One of the things I love about Judaism is that you are constantly learning.
Not just the children, but the parents too. I remember, just before getting married, asking our rabbi’s wife if I HAD to cover my hair once I was married. She said something I will never forget. No person will ever observe the laws of Judaism (or any religion) 100%, there is always something more you can do or something more to learn. So, I don’t cover my hair, it’s just not who I am. I also wear pants and sleeveless shirts. But I keep a kosher home, light candles to welcome the Sabbath and make sure that my family are constantly learning more about who we are and what it means to be Jewish every day.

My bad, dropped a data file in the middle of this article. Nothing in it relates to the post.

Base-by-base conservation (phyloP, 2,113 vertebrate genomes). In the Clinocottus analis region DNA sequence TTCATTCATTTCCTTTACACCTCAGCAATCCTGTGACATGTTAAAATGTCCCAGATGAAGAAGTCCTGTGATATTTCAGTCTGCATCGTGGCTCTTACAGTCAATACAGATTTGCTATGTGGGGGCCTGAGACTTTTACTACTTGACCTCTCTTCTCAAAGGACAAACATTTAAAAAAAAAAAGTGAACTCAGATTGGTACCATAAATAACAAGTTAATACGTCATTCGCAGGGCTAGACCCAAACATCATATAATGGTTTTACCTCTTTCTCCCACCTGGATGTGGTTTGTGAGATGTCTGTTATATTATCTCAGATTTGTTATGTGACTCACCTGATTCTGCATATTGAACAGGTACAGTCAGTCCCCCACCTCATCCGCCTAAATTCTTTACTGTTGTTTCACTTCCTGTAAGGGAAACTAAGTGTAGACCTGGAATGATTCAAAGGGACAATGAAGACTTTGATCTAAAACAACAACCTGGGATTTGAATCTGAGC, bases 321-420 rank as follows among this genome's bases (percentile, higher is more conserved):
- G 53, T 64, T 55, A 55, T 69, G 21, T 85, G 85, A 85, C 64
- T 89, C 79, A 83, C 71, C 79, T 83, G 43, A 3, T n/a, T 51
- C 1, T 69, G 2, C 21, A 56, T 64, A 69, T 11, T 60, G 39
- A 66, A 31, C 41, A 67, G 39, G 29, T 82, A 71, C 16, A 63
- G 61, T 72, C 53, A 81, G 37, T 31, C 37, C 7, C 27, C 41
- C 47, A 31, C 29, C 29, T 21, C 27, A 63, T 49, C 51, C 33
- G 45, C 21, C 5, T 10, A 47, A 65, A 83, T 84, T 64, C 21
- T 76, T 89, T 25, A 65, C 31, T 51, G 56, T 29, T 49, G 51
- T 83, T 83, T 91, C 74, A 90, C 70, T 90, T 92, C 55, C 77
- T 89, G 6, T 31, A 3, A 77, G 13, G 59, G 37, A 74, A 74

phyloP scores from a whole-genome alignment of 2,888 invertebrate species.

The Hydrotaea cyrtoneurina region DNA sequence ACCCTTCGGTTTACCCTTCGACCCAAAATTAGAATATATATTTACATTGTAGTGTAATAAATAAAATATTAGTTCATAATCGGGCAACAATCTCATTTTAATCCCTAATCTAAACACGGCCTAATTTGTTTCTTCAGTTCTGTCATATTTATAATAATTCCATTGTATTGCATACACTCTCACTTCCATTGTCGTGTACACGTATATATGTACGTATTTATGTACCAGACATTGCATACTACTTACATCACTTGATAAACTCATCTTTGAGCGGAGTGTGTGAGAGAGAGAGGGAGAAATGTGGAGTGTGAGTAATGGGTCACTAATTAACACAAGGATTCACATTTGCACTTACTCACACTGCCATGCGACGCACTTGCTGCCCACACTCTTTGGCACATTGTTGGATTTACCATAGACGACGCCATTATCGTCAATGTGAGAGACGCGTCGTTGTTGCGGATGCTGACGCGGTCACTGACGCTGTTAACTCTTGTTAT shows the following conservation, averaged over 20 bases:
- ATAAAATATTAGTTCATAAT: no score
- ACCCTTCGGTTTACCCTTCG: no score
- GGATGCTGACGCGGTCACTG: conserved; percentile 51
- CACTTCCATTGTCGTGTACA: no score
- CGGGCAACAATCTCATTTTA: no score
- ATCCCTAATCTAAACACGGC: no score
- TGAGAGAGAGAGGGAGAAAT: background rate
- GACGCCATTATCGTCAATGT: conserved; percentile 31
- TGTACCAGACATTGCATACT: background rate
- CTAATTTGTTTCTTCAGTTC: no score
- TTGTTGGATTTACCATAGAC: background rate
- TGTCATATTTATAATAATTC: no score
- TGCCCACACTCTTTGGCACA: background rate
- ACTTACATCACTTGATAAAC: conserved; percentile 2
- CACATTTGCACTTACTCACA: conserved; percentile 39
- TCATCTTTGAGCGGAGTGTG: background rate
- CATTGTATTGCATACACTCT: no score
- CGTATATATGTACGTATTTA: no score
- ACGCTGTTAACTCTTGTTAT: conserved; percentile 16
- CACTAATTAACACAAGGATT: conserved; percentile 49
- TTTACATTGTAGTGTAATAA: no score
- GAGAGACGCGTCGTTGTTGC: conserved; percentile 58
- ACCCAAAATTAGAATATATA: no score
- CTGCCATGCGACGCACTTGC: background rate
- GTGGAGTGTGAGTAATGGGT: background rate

Just over two years ago, we made the decision to emigrate to Israel.
While it’s been a rather large adjustment in terms of culture (Israelis are a loud, pushy, obstinate, loyal, happy and friendly bunch) and language, it’s also been easy in that Israel is a Jewish state. This means that we are not in a minority anymore in terms of religion. But, while we are not in the minority anymore, there are still dozens of other religions represented by the citizens of Israel as well as many cultures our children have never been exposed to since there are people from all over the world that call Israel home, Russian, French, American, British, Australian just to name a few. So, we still make a point to explain the differences between people’s cultures and religions to our children.
Everyone is different but no person is above or below anyone else.